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How to vote intelligently

We are we are getting closer by the day to what may be the most important election in the history of the United States. The date to help determine the destiny of our nation is November 2.

State and national elections are extremely important this year. America faces political, moral, economic, military, diplomatic and security problems. If we ever needed to vote intelligently, it is this year.

When millions of Americans go to the polls to cast their votes, millions of others will not vote. They want somebody else to choose for them.

Those who vote become active participants in public policy. They have a voice in deciding how they will be governed. This is true in every country where there are free elections.

Those who do not vote should never complain. They have forfeited their right to do so. Complainers, however, will continue to be part of the problem rather than the solution. They seem to like it better that way.

Carefully examine the issues and the candidates for each elective office. How do they relate to your core convictions and basic beliefs? Who will more accurately carry out what you believe is best?

For example, if you are strongly opposed to abortion, it would make little sense to vote for a candidate who believes that abortion is acceptable. That would hold true also on such issues as bigger government, higher taxes, same sex marriages, social security, health care, gun control, environmental policies, international trade, homeland security and victory over terrorism.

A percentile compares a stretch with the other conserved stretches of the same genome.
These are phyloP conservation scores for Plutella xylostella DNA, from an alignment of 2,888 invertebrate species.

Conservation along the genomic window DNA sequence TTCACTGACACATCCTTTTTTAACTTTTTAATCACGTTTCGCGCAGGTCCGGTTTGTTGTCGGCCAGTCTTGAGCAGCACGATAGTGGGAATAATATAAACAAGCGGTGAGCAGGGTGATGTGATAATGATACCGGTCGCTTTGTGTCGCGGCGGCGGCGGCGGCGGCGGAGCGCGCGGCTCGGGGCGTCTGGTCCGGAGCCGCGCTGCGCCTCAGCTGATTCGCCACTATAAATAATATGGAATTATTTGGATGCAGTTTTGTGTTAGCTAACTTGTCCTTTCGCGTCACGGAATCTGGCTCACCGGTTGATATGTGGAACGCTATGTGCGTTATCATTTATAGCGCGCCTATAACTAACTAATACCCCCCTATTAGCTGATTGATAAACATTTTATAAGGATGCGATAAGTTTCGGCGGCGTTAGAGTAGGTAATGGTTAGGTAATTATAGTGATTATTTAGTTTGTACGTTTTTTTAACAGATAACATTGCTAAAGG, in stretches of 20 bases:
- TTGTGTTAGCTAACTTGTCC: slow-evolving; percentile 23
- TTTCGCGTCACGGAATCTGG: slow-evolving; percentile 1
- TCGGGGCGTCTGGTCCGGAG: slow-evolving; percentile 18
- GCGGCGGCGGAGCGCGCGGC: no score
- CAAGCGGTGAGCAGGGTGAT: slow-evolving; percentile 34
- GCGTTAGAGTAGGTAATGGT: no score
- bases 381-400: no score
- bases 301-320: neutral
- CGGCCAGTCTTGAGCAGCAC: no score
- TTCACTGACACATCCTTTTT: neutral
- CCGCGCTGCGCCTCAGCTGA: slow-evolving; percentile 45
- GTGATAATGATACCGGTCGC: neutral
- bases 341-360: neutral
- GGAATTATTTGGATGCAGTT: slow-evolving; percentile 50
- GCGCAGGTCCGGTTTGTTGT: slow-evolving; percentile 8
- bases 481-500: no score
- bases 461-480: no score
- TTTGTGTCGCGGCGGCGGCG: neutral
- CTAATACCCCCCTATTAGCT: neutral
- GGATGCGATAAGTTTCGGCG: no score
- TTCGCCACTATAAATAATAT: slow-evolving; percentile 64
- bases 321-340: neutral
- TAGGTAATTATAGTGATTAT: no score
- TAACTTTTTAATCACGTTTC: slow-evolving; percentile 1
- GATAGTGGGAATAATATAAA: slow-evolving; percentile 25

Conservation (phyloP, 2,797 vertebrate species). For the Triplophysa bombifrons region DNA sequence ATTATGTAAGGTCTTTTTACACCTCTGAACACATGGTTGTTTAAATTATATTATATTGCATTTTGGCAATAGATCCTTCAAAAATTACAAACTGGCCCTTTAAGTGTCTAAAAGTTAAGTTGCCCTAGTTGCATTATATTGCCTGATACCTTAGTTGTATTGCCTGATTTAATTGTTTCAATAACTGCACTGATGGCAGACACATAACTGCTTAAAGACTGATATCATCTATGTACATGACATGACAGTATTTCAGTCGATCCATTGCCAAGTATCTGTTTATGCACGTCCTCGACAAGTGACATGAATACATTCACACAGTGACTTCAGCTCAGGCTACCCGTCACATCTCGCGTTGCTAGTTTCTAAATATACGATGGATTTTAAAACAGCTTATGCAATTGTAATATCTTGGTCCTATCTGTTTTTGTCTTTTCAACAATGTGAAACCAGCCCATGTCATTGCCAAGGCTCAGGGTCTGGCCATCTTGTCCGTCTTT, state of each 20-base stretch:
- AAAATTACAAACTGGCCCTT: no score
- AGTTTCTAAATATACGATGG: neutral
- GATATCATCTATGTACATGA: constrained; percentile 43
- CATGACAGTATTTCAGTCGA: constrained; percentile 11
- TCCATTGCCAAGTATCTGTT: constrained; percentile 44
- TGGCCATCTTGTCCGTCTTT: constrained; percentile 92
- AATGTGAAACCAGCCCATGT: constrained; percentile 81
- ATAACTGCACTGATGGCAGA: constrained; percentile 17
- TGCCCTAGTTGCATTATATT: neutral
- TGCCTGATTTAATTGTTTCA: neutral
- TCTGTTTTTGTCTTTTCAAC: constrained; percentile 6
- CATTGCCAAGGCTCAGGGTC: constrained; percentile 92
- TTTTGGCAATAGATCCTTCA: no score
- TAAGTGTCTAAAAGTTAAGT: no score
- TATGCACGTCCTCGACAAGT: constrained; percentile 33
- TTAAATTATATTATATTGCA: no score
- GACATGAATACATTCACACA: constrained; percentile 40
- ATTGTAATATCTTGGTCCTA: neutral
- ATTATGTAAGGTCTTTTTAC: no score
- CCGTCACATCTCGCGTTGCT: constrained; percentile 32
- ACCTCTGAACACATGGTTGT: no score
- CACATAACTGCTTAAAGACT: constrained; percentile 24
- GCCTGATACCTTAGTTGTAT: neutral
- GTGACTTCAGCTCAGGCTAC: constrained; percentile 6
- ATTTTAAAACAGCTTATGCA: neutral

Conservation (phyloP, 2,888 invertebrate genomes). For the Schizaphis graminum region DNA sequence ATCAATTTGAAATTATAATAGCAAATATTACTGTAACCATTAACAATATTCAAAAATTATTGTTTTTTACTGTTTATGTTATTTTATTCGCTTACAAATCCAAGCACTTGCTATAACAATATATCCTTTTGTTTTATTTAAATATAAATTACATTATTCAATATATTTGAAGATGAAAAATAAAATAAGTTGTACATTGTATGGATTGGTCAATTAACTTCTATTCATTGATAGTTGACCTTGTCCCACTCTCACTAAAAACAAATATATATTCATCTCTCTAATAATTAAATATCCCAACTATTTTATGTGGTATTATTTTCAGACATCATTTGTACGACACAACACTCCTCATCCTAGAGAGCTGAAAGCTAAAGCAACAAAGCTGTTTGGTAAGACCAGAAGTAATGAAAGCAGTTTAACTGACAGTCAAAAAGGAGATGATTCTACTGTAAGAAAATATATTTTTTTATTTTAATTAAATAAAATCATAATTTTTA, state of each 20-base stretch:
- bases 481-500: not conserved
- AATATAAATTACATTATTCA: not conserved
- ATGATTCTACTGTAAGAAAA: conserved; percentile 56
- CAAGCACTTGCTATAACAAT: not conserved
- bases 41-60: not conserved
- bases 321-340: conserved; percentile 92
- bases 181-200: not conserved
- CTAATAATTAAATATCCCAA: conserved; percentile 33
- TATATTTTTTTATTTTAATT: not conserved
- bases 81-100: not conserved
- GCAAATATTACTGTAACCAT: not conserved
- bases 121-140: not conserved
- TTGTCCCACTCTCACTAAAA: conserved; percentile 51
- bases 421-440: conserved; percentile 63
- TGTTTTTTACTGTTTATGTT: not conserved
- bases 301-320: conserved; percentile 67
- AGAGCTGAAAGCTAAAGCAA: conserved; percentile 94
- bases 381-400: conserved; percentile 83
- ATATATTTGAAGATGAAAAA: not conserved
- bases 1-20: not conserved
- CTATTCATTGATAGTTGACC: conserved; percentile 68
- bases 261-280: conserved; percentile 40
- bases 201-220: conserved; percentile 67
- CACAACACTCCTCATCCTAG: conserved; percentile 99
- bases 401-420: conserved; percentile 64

What if both candidates hold positions you do not agree with? It then becomes necessary to choose the “lesser of two evils” or decide on some other basis. When we have poor choices, and we sometimes do, it is time to do some real soul-searching before we vote.

There may be some candidates you definitely do not want elected to office. If that is the case, then be sure your vote will contribute to their defeat.

When righteousness does not rule, evil will reign with a strong and destructive hand. We urgently need to stay on course. We must decide who has the moral qualities to lead us on the right road.

There are three Latin words that serve as voting guidelines for me. The words are gravitas, veritas and integritas.

Gravitas has to do with maturity, wisdom, thinking, experience, judgment and understanding. I do not want just a “talking head” to be in leadership. I want someone who is thoughtful and mature.

Veritas is related to truth and truthfulness. I want a leader who knows what he is talking about, one whose words I can believe, one who knows what he believes.

I do not want a leader who gets so caught up in his own self-importance and determination “to win at any cost” that he deceives the public with lies, exaggerations, and distortions. Any person who does not speak the truth is not qualified to lead.

Integritas deals with integrity, honesty and character. No leader is without sin or fault, but every leader should be honest.

If we cannot believe in the moral integrity and simple honesty of a person, they are automatically disqualified for a leadership role. We have had too many immoral, dishonest, hypocritical and unqualified men and women elected to public office.

It is not my responsibility to tell any person who to vote for in political matters. I do, however, urge you to exercise your right to vote intelligently.

We must never forget that “Righteousness exalts a nation, but sin is a disgrace to any people” (Proverbs 14:34). The positive and good promise of God says, “Blessed is the nation whose God is the Lord” (Psalm 33: 12).

It is very important that all who care about communities, states, and our nation vote. Vote intelligently!

Bill Ellis, Assist News

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